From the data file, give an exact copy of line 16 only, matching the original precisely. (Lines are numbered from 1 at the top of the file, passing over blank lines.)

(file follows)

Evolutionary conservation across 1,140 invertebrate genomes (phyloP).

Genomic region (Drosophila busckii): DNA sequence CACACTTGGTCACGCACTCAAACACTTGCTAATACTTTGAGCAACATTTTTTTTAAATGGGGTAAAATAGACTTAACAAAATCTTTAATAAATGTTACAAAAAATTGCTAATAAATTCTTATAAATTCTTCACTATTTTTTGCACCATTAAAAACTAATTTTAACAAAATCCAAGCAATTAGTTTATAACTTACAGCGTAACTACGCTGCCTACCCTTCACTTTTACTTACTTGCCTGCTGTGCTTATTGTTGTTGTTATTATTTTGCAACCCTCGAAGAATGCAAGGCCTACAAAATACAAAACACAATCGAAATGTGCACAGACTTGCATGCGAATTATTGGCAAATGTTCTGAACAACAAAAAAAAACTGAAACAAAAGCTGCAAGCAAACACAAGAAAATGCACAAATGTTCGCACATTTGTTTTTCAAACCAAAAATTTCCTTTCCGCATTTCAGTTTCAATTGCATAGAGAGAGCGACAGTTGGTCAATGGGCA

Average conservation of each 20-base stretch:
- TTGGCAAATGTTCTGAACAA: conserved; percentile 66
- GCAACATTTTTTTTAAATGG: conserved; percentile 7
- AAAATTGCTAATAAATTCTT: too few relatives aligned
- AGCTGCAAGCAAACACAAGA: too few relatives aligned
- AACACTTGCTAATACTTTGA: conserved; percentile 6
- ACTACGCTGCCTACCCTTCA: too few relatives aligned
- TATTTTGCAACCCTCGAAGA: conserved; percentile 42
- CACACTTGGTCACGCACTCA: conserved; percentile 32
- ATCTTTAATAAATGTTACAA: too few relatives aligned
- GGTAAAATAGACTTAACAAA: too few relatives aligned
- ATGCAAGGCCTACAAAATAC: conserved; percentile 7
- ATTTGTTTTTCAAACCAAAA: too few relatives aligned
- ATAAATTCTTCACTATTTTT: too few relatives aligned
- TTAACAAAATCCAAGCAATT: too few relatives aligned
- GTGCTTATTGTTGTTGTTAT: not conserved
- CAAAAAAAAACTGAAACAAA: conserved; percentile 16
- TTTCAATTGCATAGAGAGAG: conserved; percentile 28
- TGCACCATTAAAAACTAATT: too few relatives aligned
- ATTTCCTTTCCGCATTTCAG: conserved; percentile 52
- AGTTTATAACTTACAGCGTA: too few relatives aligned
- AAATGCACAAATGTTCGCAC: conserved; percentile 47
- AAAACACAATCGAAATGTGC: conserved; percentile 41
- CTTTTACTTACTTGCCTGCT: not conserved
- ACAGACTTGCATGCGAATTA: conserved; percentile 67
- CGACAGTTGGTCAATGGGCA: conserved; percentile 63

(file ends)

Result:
- ATAAATTCTTCACTATTTTT: too few relatives aligned